NASA’s Curiosity Mars rover has confirmed the presence of clay deposits on the slopes of Mount Sharp where orbiting spacecraft first detected their presence. Curiosity recently drilled and collected two samples from rock formations known as Aberlady and Kilmarie showing the highest amounts of clay minerals yet detected by the rover’s Chemistry and Mineralogy instrument, or CheMin.
Both drill targets are visible in a self portrait of Curiosity assembled from 57 images taken taken on 12 May, the rover’s 2,405th day, or sol, on Mars.
Clay often forms in the presence of water – a key ingredient for the evolution of life as it is known on Earth – and Curiosity’s latest findings add more evidence that a significant amount of water once pooled and flowed in Gale Crater. While the details remain a subject of debate, it’s likely that rocks in the area Curiosity is exploring originally formed as layers of mud in ancient lakes.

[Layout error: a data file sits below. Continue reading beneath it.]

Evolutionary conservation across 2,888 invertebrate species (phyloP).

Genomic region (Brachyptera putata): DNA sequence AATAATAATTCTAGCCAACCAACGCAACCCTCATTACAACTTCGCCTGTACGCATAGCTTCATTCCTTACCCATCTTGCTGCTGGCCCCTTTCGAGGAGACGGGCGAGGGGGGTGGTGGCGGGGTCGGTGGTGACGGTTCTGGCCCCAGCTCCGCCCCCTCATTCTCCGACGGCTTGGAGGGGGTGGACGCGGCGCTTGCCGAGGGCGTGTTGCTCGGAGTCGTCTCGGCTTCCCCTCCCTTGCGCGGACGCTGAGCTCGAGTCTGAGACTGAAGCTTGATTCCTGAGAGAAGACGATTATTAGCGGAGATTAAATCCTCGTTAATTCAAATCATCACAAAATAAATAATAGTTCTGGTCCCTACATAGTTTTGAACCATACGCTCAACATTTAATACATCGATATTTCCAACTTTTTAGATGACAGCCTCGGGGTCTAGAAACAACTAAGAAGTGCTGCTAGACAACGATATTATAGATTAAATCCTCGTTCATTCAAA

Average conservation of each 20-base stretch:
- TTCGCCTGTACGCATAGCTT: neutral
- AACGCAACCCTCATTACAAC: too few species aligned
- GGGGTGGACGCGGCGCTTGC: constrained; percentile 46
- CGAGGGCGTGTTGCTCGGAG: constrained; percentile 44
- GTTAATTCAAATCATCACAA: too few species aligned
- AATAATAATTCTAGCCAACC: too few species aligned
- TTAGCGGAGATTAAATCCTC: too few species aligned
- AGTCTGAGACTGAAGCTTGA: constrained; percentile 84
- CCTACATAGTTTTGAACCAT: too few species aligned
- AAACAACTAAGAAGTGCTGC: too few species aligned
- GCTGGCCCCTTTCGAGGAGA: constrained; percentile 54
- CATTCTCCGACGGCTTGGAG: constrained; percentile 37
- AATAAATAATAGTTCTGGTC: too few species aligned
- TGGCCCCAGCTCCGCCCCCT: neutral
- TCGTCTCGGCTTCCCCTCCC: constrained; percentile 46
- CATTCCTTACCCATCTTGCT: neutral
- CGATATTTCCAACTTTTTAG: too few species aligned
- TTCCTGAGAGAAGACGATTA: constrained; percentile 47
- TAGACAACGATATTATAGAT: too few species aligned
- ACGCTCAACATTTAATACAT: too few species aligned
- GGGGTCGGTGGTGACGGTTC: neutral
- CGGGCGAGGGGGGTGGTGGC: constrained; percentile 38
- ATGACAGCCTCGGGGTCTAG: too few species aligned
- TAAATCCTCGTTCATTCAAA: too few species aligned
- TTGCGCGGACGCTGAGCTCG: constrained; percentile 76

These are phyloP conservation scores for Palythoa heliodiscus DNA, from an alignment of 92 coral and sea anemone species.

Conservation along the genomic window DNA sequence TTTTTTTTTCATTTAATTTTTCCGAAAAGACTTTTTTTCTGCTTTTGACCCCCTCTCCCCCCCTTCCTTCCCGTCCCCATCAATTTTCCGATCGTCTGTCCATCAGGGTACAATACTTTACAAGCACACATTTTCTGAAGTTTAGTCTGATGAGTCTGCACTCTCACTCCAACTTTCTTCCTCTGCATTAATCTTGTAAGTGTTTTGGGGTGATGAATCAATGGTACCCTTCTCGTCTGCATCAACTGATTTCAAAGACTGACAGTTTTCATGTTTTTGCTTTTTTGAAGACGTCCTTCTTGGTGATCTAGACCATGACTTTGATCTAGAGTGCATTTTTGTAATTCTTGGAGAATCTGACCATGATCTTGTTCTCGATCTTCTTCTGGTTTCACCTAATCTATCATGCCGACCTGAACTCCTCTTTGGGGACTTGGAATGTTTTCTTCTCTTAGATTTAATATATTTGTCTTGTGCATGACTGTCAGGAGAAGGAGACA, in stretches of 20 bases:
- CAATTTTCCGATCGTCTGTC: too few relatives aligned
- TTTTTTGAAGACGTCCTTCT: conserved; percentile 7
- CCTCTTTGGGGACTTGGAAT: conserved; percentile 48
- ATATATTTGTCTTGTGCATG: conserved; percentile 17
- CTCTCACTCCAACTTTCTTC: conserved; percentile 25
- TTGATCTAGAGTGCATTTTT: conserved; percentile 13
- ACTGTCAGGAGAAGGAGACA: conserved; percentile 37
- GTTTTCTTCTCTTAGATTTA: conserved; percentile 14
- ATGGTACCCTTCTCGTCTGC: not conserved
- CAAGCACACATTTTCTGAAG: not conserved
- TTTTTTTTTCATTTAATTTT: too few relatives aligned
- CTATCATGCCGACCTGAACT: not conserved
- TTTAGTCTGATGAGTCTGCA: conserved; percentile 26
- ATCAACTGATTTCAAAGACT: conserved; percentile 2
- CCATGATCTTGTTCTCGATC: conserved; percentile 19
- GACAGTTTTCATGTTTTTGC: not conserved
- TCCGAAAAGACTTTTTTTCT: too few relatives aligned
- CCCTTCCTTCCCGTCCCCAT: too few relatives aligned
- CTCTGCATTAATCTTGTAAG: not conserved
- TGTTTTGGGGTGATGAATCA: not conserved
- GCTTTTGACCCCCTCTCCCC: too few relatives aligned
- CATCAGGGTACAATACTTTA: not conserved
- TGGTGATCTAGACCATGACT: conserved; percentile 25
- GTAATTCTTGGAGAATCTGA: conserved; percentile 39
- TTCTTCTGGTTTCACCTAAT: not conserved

As Curiosity climbs higher up the slopes of Mount Sharp, it is expected to move into younger regions with geology reflecting an environmental change to a drier climate. How Mars transitioned from a warmer, wetter world into the cold, arid planet seen today is a major area of interest to planetary scientists.
So is the martian weather. Along with collecting soil samples for analysis, Curiosity used its black-and-white Navigation Cameras, or NAVCAMs, to photograph drifting clouds above Mount Sharp. The clouds are thought to be made up of water ice crystals at an altitude of about 30 kilometres (19 miles) above the surface.